By Fadi Adra and Sami Zaki
What is needed is a move away from the mindset that social development should only involve the government
GCC countries have long applied a generous model for social welfare. Governments are the main provider of jobs for citizens, along with services in areas such as education, healthcare, and social protection.
Today, that model no longer works. Population growth, fiscal pressure and other factors have led to a decline in the quality of services.
If governments are to meet the needs of their citizens, they will need to partner in creative ways with not-for profit organisations (NFPs) and private-sector companies—an approach already in use by other countries.
What is needed is a move away from the mindset that social development should only involve the government. Instead, success requires focusing on three potential mechanisms. First, governments should develop an ecosystem of NFPs, which can share the burden by delivering specific services to specific groups of people.
For example, a NFP could offer job training to disabled individuals, or could help educate children in underserved communities. Currently, the GCC countries have fewer than 2,000 NFPs each, compared to nearly 1.5 million nonprofit organisations in the US (including public charities, private foundations, and business and civic groups).
To increase the number of NFPs, GCC governments should designate priority services, such as poverty relief, education, or health care. Governments can also give financial support to NFPs through funding and fees—especially early in their life cycle. They can also boost awareness among the public and streamlining some of the bureaucratic processes to launch new organisations.
The second potential mechanism for governments is to recruit the private sector to assist in social development. Many companies in the region still have a simplistic mindset about corporate social responsibility. They may donate a portion of their revenue to charities, or launch a green product line or two.
The coming challenges in GCC countries call for a bolder approach: corporate social innovation (CSI).
Rather than simply minimizing social ills, CSI requires that companies do good proactively, such as by creating more innovative products and services that improve the well-being of customers and by working with suppliers from vulnerable groups and communities.
A challenge with CSI, however, is that it can be tough to measure objectively. Accordingly, governments can develop a CSI index with standard metrics so that organizations can be compared on a fair basis, using common benchmarks. That allows companies to see their strengths and weaknesses so that they can prioritise improvements, and it gives external stakeholders more reliable information about which providers are generating real change in social areas—and which providers need to improve.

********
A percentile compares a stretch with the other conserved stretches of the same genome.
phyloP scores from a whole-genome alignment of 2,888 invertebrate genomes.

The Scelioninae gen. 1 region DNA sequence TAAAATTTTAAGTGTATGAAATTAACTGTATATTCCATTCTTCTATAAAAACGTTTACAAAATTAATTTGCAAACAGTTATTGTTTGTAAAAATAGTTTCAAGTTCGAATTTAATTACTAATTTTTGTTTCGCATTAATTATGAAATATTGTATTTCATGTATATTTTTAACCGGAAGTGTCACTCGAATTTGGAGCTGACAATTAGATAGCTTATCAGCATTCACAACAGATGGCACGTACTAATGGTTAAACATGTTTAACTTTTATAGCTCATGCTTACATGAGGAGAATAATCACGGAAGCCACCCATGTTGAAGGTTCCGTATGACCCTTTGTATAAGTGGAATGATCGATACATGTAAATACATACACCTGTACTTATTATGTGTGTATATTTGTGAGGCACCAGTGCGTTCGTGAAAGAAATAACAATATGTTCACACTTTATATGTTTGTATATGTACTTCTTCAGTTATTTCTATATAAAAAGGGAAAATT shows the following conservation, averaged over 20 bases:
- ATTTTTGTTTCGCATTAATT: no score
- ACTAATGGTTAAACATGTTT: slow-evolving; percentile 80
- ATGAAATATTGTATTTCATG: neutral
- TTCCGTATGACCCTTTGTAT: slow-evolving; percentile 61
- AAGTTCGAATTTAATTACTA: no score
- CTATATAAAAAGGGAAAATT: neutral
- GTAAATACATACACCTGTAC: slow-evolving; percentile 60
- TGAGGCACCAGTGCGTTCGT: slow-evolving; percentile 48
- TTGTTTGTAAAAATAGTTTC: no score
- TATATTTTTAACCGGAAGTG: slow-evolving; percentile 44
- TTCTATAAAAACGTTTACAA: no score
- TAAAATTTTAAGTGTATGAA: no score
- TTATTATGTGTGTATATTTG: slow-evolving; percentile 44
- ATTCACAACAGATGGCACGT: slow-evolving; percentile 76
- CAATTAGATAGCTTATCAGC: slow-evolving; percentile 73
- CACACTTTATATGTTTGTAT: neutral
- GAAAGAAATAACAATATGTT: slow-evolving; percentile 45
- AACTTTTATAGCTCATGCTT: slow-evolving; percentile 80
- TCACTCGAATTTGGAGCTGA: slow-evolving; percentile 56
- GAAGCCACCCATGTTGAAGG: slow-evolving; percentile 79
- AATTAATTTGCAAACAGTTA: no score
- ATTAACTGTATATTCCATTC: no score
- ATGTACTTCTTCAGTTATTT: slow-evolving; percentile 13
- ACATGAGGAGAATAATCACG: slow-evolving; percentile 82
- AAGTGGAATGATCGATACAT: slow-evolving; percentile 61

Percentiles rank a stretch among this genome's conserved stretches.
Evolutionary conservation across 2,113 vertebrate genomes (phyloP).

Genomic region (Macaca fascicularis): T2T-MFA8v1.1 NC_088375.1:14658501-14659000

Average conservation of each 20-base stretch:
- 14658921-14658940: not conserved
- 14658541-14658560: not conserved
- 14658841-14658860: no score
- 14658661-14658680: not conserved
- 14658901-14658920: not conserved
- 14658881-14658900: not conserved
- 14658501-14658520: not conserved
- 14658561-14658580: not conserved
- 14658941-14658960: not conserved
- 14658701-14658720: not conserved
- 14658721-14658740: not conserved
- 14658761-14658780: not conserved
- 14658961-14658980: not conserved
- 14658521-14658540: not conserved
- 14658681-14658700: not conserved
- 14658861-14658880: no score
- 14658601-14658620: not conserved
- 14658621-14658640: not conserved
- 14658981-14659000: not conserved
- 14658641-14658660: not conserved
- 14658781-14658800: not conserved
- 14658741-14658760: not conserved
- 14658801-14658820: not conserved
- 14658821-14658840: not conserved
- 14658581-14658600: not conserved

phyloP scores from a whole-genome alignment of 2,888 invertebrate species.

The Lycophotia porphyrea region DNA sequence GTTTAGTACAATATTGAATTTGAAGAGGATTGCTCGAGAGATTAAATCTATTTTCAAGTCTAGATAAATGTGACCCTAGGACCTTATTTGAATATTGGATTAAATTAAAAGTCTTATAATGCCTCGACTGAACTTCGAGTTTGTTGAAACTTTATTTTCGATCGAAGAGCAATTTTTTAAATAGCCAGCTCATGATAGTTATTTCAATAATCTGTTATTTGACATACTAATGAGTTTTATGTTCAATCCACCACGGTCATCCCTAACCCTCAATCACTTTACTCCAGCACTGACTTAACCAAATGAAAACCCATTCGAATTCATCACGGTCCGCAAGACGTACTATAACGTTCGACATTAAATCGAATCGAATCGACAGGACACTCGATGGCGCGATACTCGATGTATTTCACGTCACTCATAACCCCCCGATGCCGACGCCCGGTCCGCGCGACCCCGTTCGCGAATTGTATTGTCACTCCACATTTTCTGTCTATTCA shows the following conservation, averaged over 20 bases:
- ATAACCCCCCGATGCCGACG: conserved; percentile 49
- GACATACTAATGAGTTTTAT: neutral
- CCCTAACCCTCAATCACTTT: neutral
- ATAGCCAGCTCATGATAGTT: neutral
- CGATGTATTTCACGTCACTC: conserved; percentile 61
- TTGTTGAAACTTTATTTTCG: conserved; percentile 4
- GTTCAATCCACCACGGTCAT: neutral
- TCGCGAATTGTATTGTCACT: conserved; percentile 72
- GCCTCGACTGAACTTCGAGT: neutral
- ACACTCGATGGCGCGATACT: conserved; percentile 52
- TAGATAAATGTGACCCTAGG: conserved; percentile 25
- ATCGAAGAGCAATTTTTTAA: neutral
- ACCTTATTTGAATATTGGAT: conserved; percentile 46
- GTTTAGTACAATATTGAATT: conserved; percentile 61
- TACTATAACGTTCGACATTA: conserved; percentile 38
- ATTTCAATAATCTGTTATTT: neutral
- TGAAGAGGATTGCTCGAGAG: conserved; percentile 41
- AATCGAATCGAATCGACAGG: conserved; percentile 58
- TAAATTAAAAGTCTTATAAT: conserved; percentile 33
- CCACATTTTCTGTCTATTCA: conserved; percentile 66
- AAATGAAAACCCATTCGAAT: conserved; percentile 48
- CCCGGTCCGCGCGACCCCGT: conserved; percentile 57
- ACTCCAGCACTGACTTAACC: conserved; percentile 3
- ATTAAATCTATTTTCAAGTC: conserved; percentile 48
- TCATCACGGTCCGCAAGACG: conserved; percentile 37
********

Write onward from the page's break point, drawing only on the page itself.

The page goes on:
The third potential mechanism for GCC governments is to rethink the way social projects get funded. Traditionally, governments contract for public services and pay vendors a preset amount, in much the same way that governments buy tangible products such as vehicles or office supplies. Instead, governments need to start assessing the quality of social services and programs that vendors deliver, and pay more for projects that have better outcomes.
This approach, known as performance-based payments, can be even more powerful if countries tap into funding sources from the private sector through a mechanism called a social-impact bond.
When governments create social-impact bonds, they invite third-party investors to fund some of the costs of a specific project. In exchange, the investors receive a steady stream of payments from the government when the target outcomes are achieved. This approach harnesses market forces and transfers some of the risk of specific projects to the private sector, which is often better equipped to analyse that risk.
Offering social-impact bonds means that the most promising initiatives to address a social issue will receive the funding they need to thrive. And if they succeed, they will generate a greater stream of government payouts, resulting in higher payouts to investors.
On the other hand, projects that fall short of their objectives will not receive performance-based payments from government, leading to lower returns for investors. The result is more innovation in solving problems, with greater scrutiny from investors on the front end and, in the end, higher-quality services for beneficiaries.
The current approach to social services is not working, and governments in the GCC need to take action. Each of the three mechanisms discussed here represents a significant change from how governments in the GCC currently fund and deliver social services. These mechanisms have all been successfully applied elsewhere. In that way, they offer a tested approach to helping countries in the region better meet the social development needs of their citizens.
Fadi Adra, partner, and Sami Zaki, principal, with Strategy& Middle East, part of the PwC network